BAKERSFIELD, Calif. (KGET) — Entering a sheriff’s property room under the guise of retrieving drugs for destruction, former deputy Logan August stole hundreds of pounds of marijuana and conspired with another deputy to put the drugs on the street.
In federal court three years ago, August was sentenced to probation after pleading no contest to a single charge. Kern prosecutors said the punishment was too lenient, especially after further investigation revealed far more marijuana — more than 300 pounds more — was stolen than originally believed. With their new findings, prosecutors brought state charges against August and another former deputy.
On Thursday, August was sentenced to four years in prison after making an “open plea” of no contest to the 15 felonies filed against him. The plea meant there was no deal with prosecutors in place and he, in effect, was throwing himself at the mercy of the court.
The prison term was met with tears from his many family members and friends in attendance. August’s young daughter cried, “I want my daddy,” as family left the courtroom and August was led away in handcuffs.
August’s attorney, David A. Torres, had asked Judge Judith K. Dulcich to sentence his client to probation. The prosecution asked for five years in prison, and the probation department recommended a 3-year term. August had faced a maximum of nine years in prison for charges that included drug trafficking, burglary and conspiracy.
Before handing down the sentence, Dulcich said she took into account the complexity of the operation and the trust the community had in August as a sheriff’s deputy. August also induced others to participate in the scheme, something the judge said weighed heavily in her decision.
In a lengthy statement to the court, August apologized to Dulcich, the deputies in the courtroom and the audience for his actions. He said he was humbled and disgusted by his actions.
“I disgraced everything you guys are wearing with my decisions,” he told the deputies.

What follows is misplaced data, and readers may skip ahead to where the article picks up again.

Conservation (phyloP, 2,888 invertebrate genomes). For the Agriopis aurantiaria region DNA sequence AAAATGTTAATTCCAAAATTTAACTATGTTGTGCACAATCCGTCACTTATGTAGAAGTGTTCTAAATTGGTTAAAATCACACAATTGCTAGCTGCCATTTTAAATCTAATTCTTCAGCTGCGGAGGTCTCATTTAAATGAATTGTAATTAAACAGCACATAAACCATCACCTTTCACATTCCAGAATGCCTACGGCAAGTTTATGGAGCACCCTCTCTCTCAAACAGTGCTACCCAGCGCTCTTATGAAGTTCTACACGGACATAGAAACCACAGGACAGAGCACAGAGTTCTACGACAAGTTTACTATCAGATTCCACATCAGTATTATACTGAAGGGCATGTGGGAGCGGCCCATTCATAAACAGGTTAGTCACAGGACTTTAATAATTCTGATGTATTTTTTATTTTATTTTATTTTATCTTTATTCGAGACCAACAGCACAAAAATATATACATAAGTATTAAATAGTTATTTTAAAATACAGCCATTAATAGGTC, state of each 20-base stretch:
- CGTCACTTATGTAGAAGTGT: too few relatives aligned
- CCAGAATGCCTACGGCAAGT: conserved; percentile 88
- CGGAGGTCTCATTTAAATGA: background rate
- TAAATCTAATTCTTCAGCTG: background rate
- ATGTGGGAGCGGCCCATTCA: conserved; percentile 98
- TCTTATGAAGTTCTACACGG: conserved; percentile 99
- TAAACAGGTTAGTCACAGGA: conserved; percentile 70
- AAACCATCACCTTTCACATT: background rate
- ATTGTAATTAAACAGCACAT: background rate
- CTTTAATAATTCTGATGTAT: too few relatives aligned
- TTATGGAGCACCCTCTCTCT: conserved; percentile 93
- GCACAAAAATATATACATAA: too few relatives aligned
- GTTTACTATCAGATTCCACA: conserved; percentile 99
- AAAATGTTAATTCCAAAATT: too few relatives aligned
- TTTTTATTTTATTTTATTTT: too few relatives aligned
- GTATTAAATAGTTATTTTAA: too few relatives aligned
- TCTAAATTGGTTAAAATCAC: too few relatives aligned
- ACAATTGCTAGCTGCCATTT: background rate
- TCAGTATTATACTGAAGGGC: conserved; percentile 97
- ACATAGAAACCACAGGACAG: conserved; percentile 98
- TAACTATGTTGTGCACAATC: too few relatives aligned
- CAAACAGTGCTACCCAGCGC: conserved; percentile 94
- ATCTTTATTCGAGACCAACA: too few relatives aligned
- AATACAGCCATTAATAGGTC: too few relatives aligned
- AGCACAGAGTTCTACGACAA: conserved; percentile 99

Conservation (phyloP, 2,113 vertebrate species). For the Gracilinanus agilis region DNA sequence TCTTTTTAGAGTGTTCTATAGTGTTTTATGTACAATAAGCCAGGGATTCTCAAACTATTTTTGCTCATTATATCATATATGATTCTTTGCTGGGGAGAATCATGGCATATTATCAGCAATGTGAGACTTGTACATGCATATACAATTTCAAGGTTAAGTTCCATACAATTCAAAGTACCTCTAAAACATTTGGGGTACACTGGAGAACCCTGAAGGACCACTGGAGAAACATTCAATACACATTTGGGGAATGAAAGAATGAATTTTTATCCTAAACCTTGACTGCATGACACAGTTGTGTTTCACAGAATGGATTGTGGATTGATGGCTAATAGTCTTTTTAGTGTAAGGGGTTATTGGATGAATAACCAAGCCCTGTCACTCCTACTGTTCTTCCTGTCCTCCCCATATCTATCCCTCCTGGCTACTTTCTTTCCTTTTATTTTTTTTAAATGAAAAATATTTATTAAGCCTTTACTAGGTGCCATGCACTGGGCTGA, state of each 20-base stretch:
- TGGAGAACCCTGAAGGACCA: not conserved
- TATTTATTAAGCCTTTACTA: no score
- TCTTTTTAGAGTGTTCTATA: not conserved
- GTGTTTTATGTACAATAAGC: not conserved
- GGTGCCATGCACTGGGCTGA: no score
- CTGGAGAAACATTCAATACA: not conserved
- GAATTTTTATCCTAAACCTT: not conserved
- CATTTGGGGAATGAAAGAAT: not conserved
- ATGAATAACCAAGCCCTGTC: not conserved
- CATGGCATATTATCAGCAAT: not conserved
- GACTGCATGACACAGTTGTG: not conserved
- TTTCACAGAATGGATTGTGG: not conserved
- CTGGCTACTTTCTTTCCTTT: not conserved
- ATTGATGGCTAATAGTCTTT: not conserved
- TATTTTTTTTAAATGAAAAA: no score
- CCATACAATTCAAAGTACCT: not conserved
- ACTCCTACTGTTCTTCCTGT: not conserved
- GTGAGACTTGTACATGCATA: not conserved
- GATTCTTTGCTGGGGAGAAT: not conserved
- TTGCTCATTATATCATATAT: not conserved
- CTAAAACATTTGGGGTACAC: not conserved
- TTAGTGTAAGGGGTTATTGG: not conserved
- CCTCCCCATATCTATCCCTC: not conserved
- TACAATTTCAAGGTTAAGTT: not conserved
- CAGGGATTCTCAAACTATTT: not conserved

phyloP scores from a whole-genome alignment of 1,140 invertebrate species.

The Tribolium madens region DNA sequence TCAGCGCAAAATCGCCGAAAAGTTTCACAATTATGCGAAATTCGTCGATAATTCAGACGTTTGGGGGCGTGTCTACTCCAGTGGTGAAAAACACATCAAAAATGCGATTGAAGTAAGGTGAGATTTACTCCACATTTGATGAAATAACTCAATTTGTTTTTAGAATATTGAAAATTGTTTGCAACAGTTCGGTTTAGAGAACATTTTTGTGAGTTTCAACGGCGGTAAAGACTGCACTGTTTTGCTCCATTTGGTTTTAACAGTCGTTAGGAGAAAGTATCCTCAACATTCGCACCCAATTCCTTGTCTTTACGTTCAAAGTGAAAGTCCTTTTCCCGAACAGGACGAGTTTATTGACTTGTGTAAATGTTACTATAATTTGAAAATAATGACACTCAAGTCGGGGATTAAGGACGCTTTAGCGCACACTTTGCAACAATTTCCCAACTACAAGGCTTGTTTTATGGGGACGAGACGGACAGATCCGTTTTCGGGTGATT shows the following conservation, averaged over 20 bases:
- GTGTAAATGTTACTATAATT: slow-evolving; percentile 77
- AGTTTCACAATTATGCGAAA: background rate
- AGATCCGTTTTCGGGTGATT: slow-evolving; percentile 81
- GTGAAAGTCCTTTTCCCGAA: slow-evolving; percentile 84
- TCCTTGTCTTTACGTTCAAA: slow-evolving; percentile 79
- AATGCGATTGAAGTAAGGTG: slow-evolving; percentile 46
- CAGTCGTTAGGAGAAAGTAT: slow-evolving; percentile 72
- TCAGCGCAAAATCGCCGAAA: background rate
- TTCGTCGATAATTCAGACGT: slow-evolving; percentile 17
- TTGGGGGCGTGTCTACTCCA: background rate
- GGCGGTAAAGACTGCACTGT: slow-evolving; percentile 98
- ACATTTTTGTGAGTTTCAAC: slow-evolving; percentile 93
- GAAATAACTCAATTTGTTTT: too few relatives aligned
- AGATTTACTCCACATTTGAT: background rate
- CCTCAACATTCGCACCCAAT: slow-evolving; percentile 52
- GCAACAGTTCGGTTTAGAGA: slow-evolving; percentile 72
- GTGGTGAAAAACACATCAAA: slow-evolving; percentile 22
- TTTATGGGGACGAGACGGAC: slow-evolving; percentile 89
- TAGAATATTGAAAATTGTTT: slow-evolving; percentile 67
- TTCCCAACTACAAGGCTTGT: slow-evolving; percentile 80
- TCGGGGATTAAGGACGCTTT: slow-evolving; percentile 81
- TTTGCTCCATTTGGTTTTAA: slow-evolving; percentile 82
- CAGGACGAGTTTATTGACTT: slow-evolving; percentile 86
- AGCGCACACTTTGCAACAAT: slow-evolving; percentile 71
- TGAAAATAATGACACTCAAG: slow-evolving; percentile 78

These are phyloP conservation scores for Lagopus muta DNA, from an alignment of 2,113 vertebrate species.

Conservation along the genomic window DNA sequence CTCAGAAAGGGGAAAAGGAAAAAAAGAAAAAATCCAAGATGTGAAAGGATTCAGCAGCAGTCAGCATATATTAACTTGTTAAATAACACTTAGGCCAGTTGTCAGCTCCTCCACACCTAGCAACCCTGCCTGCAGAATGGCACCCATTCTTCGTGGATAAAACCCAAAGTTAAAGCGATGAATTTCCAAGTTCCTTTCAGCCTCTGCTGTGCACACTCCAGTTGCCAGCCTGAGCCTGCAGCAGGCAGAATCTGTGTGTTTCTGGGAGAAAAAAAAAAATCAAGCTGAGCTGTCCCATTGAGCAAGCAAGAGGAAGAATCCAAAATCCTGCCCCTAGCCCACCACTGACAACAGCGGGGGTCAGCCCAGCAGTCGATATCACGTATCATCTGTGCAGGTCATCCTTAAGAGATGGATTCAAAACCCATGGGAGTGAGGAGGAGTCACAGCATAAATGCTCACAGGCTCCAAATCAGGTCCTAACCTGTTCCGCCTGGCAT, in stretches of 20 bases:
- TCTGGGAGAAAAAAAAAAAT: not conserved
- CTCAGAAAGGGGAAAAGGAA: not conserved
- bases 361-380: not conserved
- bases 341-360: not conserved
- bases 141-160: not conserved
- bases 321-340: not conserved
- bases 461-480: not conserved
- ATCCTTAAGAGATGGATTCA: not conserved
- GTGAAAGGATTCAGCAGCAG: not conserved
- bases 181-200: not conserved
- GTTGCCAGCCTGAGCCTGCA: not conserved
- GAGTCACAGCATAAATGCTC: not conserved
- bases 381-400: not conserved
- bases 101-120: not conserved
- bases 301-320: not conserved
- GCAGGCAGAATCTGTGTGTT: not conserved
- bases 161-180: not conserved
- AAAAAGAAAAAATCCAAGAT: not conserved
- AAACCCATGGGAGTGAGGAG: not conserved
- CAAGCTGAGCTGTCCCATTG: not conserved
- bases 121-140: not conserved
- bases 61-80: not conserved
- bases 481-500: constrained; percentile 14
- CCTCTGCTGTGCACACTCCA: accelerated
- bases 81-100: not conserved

August’s voice broke as he addressed the audience, but he said he was crying tears of joy, not sadness. His life has changed for the better since his arrest, he said, and his faith and volunteer work helped him to become a person of integrity. He had believed he would lose his family over the scandal, but they’ve stood by him.
“I shouldn’t be deserving of having my wife sitting in the front row right now, but God has restored my marriage,” August said.
A video submitted on August’s behalf featured comments from family and friends describing him as a good man who made a terrible decision. His wife, Tiffany August, said she noticed a change in her husband when he joined the sheriff’s narcotics squad and went undercover. He had to change his behavior and appearance to associate with drug dealers, and those changes impacted how he acted in his home life.
“When you’re on that unit and you are undercover, you have to change who you are and you have to blend in with a crowd, and you have to blend in with the darkest of the dark,” she said.
Her husband didn’t return to normal until he left that assignment, Tiffany August said in the video.
Prosecutor Garrett Rice told the court the case brought by the District Attorney’s office against August was not a simple rehash of the federal case. Rather, it addressed the lies August told during the federal investigation when he claimed to have stolen a couple dozen pounds of marijuana rather than the hundreds of pounds of drugs he actually took.
August didn’t have a single lapse of judgment, Rice said. The investigation revealed he made multiple trips to steal drugs from the evidence room and tried to hide his thefts with falsified paperwork.
Rice noted there are many men and women working in law enforcement in Kern County who have faced the same choice August had. They chose to uphold their oath and serve the community rather than act out of greed, he said.
The actions of August and other law enforcement officers who break the law have a long-lasting impact, the prosecutor said. He referenced the recent protests expressing anger and mistrust of law enforcement in cities across the country.
“What reasons does the public have to mistrust and hate officers?” Rice said. “This is one of them, unfortunately. This is something that sets the court back, it set the DA’s office back, it sets KCSO, BPD, CHP — every time this happens, it sets that trust back years, if not decades.”
August stole high-grade marijuana in March 2015. He falsified evidence destruction forms and sheriff’s office reports, and Penney signed the reports for approval in the Kern County Sheriff’s Office computer system.
Two months ago, Penney pleaded no contest to two counts of falsifying a police report and was sentenced to 90 days in jail and two years’ probation.
At the time the state charges were filed, then-District Attorney Lisa Green said filing state charges against the former deputies didn’t violate the Double Jeopardy Clause as federal and state court are separate jurisdictions. A person can be tried in federal court for an offense then stand trial in state court for the same act, she said.